Friday, June 17, 2005

When outsiders ( journalist and others ) report on what is going on among the most active members of the religious Zionist movement today we are often shocked. When someone who is obviously an insider writes about the contempt and hatred that many young - and not so young - religious Zionists ( seem to ) feel for the secular part of Israel, for Israel's political leadership and for the state's institutions and laws, that shock is even greater. I felt some sort of shock when I read an op-ed by professor David Assaf, who heads the Department of Jewish History at Tel Aviv University. Based on his own personal experiences ( and, I suppose, also as a historian ) he looks at the "youth in orange" in a historical perspective.
Some quotes:
" ...an entire generation of spoiled fruit has grown before our eyes - in the settlements, in the clubhouses and yeshivas of the Bnei Akiva youth movement, in the institutions of the state religious educational system. Young men and women who, along with a strong and authentic love for the Land of Israel (which always lies beyond the Green Line) and an impressive willingness to contribute to its security - military service in combat units - feel a deep contempt for its institutions and its representatives.These "youth in orange" (as Israel Harel affectionately dubbed them) are not as wonderful as they think, or as their rabbis, educators and admirers see them. They are arrogant and condescending, full of self-satisfaction and afflicted with moral blindness and distorted values - a lost generation. [...]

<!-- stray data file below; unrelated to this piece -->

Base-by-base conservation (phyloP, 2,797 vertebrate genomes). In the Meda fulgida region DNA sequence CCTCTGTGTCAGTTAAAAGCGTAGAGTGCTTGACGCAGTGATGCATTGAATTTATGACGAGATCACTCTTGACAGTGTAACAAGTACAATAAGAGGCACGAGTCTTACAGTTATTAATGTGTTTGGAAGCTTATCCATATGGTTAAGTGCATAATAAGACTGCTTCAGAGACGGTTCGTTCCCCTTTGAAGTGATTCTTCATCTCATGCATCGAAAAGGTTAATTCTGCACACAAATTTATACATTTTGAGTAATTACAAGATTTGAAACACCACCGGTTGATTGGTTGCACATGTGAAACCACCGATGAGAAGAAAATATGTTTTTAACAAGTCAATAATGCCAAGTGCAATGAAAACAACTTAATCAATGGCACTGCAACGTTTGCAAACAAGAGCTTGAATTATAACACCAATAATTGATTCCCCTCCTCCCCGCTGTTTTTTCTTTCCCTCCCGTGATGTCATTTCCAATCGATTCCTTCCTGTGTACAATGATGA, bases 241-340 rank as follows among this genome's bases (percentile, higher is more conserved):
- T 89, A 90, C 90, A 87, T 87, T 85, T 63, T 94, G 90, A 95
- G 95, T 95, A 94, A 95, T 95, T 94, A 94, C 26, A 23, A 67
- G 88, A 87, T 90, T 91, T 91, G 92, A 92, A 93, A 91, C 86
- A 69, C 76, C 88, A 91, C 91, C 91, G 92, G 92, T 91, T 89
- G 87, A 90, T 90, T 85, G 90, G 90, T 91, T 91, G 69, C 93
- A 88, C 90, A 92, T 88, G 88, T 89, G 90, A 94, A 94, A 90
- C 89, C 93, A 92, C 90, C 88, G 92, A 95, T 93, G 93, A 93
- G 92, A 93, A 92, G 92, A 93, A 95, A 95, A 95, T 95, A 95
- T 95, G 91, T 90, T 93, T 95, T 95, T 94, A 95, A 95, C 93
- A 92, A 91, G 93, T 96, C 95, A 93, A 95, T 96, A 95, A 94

There is something rotten in the wonderful and efficient educational system of the kingdom of the settlers, and the roots of this rot go back to that same speech by Haetzni in the Russian Compound. This damaged generation, which is now furious at the "crime" of the disengagement, will not be stopped after the plan is implemented. It will be with us for many years to come, and do everything possible to embitter our lives and destroy any hope for change, any plan that involves concession, acceptance or reconciliation."

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